Soviet Daughter: A Graphic Revolution: two moving life-stories are encased in a graphic novel memoir by Julia Alekseyeva that intertwines her life as a Jewish immigrant and refugee living in Chicago with that of her great grandmother, Lola, whose birth in 1910 outside Kiev would pit her against revolutions, civil war, the Holocaust, and the rise and fall of the Soviet Union.
Oftentimes there is a member of your family that one connects with on a deep level.
Sometimes no one else but this special person understands you.
For Julia Alekseyeva, Lola was that special family member.
Living to be 100 years young, Lola left behind a loving family that had moved to the US as refugees from Kiev, and she also left behind a memoir that her great granddaughter Julia found and decided to bring to life with vibrant art and a deeply poignant look at her own life and relationship with her great grandmother, Lola, whose overcame incredible life obstacles in Eastern Europe for nearly a century.
Though the tumult of the pre-, present-, and post-Soviet Union era is exciting, frightening, and painful to witness through the eyes of the Jewish woman who grew up and lived through it all, the stories of both her and Julia resonate here for two very important reasons:
First, the art by Julia Alekseyeva is remarkable.
Using her own way to take the comic strip and comic book mediums she makes each page stand out, with strong emotion in the faces, in the weaving of different panels, almost like looking back on past dreams, and the overall detailed scenery, inside and outside, gives the reader a vivid sense of what is going on and why it is important to the two figures.
Second, the writing in Soviet Daughter: A Graphic Revolution in its subtlety resonates deeply.
Like many of the ups and downs of the region, Lola experiences stark terror and poverty, stability and success, in waves, while Julia grows up with much more perspective than many of her fellow Americans.
The horrific way Lola, as a child, witnessed her father nearly get killed for being Jewish during a nationalist pogrom is one instance.
The way Julia is scared of Germany and Germans until grad school because of her grandparents that lived through WWII and her grandfather who sang marching songs that spoke of bayonetting Germans and fascists is another.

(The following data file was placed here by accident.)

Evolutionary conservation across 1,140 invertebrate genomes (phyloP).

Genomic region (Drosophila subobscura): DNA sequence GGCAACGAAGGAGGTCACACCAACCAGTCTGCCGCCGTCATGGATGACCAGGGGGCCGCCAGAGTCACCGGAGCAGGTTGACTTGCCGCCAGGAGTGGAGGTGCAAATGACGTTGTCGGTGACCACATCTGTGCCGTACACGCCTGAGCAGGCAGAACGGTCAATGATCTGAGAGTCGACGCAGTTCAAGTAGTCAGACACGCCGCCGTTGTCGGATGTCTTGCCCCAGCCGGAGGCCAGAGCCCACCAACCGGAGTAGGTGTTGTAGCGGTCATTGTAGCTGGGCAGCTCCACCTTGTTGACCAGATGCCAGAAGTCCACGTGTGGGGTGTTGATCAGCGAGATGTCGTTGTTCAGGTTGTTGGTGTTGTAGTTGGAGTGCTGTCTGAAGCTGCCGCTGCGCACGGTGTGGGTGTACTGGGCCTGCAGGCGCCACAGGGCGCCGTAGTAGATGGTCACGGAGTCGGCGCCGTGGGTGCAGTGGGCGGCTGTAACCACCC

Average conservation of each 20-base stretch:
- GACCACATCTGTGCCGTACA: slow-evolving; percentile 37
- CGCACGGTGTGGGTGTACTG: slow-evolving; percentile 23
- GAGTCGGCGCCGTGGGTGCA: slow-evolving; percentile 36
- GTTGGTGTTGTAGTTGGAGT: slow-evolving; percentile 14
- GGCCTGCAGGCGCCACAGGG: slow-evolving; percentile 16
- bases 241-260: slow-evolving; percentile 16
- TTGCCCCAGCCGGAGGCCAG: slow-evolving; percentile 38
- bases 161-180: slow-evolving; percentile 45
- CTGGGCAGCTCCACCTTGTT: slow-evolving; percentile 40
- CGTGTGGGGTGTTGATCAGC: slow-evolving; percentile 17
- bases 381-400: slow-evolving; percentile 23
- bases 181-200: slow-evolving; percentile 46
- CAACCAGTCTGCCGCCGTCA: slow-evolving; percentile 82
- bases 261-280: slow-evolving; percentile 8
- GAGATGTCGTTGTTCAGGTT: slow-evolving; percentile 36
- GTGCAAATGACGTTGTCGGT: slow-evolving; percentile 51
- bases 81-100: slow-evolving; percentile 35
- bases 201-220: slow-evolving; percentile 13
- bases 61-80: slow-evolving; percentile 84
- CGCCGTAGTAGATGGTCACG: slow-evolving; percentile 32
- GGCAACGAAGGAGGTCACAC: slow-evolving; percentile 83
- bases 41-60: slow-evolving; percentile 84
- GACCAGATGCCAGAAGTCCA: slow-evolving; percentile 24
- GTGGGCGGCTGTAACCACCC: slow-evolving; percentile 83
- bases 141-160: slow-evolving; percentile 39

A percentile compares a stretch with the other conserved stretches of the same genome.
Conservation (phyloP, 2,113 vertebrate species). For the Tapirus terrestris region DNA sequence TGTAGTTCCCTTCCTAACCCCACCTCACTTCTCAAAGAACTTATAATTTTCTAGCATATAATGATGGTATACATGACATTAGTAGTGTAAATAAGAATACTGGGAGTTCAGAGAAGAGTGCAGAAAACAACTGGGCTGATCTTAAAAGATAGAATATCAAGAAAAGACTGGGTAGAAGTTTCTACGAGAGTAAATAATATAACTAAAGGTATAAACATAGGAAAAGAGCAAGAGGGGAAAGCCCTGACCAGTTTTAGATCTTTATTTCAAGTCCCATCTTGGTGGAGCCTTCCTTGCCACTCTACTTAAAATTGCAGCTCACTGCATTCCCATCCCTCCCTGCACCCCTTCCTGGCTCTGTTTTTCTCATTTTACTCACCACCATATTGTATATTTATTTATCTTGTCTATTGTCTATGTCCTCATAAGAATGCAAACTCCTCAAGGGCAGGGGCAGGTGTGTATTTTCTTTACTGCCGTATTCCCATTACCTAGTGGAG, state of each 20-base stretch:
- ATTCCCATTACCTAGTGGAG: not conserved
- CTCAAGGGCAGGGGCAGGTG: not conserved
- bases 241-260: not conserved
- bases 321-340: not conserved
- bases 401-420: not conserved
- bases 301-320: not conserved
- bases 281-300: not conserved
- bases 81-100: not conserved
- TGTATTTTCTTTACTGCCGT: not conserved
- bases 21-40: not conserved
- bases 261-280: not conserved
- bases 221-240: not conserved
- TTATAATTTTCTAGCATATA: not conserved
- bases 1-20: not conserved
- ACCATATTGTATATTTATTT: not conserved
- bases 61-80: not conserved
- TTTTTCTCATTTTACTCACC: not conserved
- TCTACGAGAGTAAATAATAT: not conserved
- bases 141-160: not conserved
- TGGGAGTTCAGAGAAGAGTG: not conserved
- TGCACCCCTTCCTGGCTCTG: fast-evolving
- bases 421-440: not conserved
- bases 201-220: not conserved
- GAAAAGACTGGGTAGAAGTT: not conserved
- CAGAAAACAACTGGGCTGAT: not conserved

This speaks to the times, to the people who have to live in such times, and to difficulties we all experience through our feelings of the ripples caused by the times of our lives.
At times the reader’s heart aches to hear things like the young newly married Lola, in 1930-1933, who had to survive consuming only a cup of hot water with a sugar cube and a piece of bread for breakfast because they could barely support themselves, like most around them.
The insightful look into these two amazing women’s lives set amidst a riveting account of history as they experienced it is truly remarkable.
OUTRUN This Cyber Punk Future Car Chase From Aces Weekly 10/10 rated, reviewed and rasterized by POWkabam.
OUTRUN by Matteo Filippi and Marco Morale is a claw into your seat thrill ride into the grim future!
There are a few vague similarities to Tank Girl here, in that we are in a post-apocalyptic future where areas outside of major cities, or the cities themselves, are ravaged from war, but that ends them.
OUTRUN is utterly unique in its bright, visceral style.
The art and writing take on cyber punk, burgeoning tech that is still shaping the future and one hell of an upgraded muscle car named Gyro – possibly a 68 Camaro RS merged with a 60’s Chevelle – complete with a stick shift, voice command, and a clutch pedal!
After the deadly events of the film Aliens, the spaceship Sulaco carrying the sleeping bodies of Ripley, Hicks, Newt, and Bishop is intercepted by the Union of Progressive Peoples. What the UPP forces don’t expect is another deadly passenger that is about to unleash chaos between two governmental titans intent on developing the ultimate Cold War weapon of mass destruction.